"They love reading at night."
Translation:Les encanta leer en las noches.
Because 'They' is not the subject of the sentence. It is more something like: [To read at night] enchants them.
If you have something like: '[The nights here] enchant them.' it would be 'encantan'.
I'm not sure about why it told you to use singular "noche". Noches made sence to me since it's something they like to do every night. I would like to point out that this sentence says "they" which would be ellos or ellas, not ustedes which is "you all".
You need a plural pronoun after "a": "A ellas les encanta leer ...", "A ellos les encanta leer ...", etc.
Because 'They love' is already conjugated. :-)
This is literally 'They love TO READ' where 'to read' is unaltered, even in the English form.
If it is THEY LOVE it would be ellos encantaN which is different than earlier comments
No -- sentences containing "encantar" are formed the same as sentences containing "gustar." To say this sort of thing in English we have a subject (they), a verb (love), and a direct object (reading). They love reading. This is the most familiar order of things for us.
To say it in Spanish, the order is inverted. First we put an indirect object (they/les), a verb (love/encanta), and the subject (reading/leer). Les encanta leer.
Spanish verbs are always conjugated to match the subject, regardless of whether it appears before or after the verb. When the subject is an infinitive verb, the conjugation takes the third person singular (él/ella) form: encanta.
If we were to replace the subject in this sentence with something plural -- books, for example -- then we would use "encantan":
- Les encanta el libro, they love the book.
- Les encantan los libros, they love books.
In English the -ing form of a verb (like "reading") serves at least two purposes. It can be the present participle: "I am reading" or it can be act as a noun to name an activity: "Reading is my favorite hobby." Spanish verbs have a present participle form that ends in "-ndo" (like "leyendo"), but the infinitive form is used when naming an activity, in this case "leer."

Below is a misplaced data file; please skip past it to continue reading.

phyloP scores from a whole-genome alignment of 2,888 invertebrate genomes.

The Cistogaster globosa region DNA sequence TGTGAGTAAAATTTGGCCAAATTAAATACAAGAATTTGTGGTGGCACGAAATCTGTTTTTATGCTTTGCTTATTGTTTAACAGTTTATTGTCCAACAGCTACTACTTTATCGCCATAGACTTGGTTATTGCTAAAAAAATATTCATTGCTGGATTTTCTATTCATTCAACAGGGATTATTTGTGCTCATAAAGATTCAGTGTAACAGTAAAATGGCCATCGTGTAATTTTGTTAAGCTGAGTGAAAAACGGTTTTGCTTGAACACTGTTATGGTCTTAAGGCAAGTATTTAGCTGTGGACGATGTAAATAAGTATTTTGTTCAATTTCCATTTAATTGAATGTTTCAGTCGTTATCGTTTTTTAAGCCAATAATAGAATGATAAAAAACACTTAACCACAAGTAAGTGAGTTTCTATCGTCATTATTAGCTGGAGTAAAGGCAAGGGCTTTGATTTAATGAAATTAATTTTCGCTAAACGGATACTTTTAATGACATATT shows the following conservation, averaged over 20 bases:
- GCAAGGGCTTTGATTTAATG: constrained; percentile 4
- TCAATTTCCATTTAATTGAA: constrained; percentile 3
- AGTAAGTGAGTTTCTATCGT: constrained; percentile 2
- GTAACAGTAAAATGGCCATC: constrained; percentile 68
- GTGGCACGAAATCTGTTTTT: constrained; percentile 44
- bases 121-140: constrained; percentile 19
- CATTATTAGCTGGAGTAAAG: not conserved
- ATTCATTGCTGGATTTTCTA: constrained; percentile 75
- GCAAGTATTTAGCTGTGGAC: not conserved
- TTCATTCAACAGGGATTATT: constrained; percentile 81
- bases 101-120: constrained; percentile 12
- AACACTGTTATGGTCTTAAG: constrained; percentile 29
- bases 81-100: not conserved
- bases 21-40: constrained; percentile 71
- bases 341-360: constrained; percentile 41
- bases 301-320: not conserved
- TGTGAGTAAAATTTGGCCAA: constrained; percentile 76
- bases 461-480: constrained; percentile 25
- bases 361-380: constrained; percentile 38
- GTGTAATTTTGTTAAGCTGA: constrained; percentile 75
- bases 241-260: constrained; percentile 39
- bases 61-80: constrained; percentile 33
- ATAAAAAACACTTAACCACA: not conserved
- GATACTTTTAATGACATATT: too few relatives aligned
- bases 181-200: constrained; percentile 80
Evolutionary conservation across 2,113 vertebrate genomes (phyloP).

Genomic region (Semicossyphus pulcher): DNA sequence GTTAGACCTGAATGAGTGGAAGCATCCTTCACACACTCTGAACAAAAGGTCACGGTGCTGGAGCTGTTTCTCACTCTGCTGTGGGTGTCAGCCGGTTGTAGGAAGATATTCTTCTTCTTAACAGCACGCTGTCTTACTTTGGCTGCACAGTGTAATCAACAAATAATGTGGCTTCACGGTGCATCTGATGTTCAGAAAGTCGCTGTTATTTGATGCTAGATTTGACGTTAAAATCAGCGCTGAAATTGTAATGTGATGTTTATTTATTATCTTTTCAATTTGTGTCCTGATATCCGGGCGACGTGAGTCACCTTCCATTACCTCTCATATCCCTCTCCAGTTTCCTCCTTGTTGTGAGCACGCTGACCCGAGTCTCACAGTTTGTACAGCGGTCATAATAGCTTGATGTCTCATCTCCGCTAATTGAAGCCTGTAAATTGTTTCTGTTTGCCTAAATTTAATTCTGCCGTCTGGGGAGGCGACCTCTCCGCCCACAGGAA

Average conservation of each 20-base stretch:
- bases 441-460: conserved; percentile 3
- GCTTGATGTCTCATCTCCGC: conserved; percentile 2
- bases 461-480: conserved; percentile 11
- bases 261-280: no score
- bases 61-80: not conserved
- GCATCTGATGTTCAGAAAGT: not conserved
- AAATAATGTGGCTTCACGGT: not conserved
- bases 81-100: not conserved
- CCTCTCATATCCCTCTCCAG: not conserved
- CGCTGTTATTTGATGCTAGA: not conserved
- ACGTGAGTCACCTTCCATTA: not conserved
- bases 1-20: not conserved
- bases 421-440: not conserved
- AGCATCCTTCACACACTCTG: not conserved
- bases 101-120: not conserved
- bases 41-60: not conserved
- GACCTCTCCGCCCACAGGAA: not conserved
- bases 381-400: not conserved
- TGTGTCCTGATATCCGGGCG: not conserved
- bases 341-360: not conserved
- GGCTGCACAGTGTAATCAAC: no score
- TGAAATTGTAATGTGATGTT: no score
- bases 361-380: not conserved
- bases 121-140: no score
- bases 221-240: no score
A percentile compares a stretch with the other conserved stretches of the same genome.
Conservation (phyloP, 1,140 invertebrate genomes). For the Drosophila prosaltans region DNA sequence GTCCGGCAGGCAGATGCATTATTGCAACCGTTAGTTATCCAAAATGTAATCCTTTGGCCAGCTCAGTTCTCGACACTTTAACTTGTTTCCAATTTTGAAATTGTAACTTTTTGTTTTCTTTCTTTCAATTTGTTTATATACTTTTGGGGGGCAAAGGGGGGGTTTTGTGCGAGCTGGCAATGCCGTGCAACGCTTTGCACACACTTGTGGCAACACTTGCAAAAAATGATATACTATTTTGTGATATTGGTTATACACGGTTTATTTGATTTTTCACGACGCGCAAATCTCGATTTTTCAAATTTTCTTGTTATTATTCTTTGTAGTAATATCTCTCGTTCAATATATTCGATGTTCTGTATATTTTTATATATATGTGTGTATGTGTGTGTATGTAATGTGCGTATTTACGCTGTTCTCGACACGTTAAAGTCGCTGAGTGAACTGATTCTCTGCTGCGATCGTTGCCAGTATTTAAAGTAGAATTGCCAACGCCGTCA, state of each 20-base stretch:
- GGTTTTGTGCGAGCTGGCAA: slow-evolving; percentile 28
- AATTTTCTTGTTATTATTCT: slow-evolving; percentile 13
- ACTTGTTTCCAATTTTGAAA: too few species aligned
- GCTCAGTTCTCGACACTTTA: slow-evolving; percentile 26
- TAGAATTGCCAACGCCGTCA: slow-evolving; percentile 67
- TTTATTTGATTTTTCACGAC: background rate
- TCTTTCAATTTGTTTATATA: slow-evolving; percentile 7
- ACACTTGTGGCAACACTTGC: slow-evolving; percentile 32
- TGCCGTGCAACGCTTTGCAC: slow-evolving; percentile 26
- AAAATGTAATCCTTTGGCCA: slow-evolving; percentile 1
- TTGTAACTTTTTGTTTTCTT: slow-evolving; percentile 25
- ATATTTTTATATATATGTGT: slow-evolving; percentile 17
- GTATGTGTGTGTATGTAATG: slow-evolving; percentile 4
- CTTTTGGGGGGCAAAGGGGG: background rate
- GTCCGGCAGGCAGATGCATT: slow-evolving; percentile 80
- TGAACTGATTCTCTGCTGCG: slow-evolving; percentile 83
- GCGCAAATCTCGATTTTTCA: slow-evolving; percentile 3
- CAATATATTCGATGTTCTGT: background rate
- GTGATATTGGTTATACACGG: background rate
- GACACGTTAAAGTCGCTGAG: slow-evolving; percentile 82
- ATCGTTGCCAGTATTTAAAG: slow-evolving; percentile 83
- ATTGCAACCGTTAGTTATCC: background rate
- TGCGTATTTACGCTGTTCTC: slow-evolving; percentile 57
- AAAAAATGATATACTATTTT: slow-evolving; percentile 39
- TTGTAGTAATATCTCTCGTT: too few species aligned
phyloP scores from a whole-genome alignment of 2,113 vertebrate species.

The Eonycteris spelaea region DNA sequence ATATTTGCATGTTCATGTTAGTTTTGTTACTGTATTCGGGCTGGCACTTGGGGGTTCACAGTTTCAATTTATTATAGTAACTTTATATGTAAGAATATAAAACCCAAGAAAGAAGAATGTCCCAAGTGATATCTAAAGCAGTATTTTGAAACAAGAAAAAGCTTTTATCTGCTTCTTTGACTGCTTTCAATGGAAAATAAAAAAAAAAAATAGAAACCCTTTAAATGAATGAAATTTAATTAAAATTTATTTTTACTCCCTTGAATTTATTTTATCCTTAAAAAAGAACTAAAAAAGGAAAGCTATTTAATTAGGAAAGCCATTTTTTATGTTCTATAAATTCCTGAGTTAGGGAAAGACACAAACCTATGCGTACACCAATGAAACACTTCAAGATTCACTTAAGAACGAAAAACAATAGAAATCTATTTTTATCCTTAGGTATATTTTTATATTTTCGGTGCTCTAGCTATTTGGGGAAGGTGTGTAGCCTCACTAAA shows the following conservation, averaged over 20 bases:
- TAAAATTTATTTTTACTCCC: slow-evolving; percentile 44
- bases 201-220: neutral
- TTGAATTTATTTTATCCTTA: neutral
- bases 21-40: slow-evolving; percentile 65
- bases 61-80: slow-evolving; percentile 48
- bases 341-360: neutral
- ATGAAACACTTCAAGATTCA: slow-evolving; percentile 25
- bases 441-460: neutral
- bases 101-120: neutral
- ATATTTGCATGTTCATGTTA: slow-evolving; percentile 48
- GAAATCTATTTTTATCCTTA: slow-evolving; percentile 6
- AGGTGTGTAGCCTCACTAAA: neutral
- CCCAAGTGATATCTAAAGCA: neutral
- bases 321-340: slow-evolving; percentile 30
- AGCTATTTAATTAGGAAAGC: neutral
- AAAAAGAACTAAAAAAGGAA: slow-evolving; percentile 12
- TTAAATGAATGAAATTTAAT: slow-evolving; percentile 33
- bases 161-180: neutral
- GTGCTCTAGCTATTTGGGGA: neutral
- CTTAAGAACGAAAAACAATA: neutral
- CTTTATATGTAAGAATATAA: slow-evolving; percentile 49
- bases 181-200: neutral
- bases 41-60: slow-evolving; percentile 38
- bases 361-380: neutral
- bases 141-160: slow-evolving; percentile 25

I thought 'amar' was specifically romantic love.? Can anyone clarify?
From Yabla: "Moreover, in some situations, using the verb amar is more natural than using querer. This is especially true when you are talking about your love for inanimate or abstract things, like nature, a musical genre, etc. " https://spanish.yabla.com/lesson-Amar-y-Querer-763
The verb encantar means (roughly) to enchant. Like gustar in can be confusing to an English speaker because it reverses the subject and object. In this sentence if you use encantar then the subject (the thing doing the enchanting) is leer (reading) which is singular; hence, encanta is correct. If you use the amar (to love), then "they" is the subject (the ones doing the loving) which is plural; hence, aman is correct.
a ellos les encanta leer a las noches "You used the plural "noches" here, instead of the singular "noche". A ellos les encanta leer a la noche." Am I incorrect here?
Interesting - I just used "en las noches" and DL corrected it to "en la noche" with notes that I "used the plural instead of the singular." All good. But, here, above the comments, the correct answer is shown with the plural "noches." This needs to be corrected - either the plural is fine and should be accepted as an answer- or the translation shown in this section as correct with "las noches" needs to be edited to show the singular.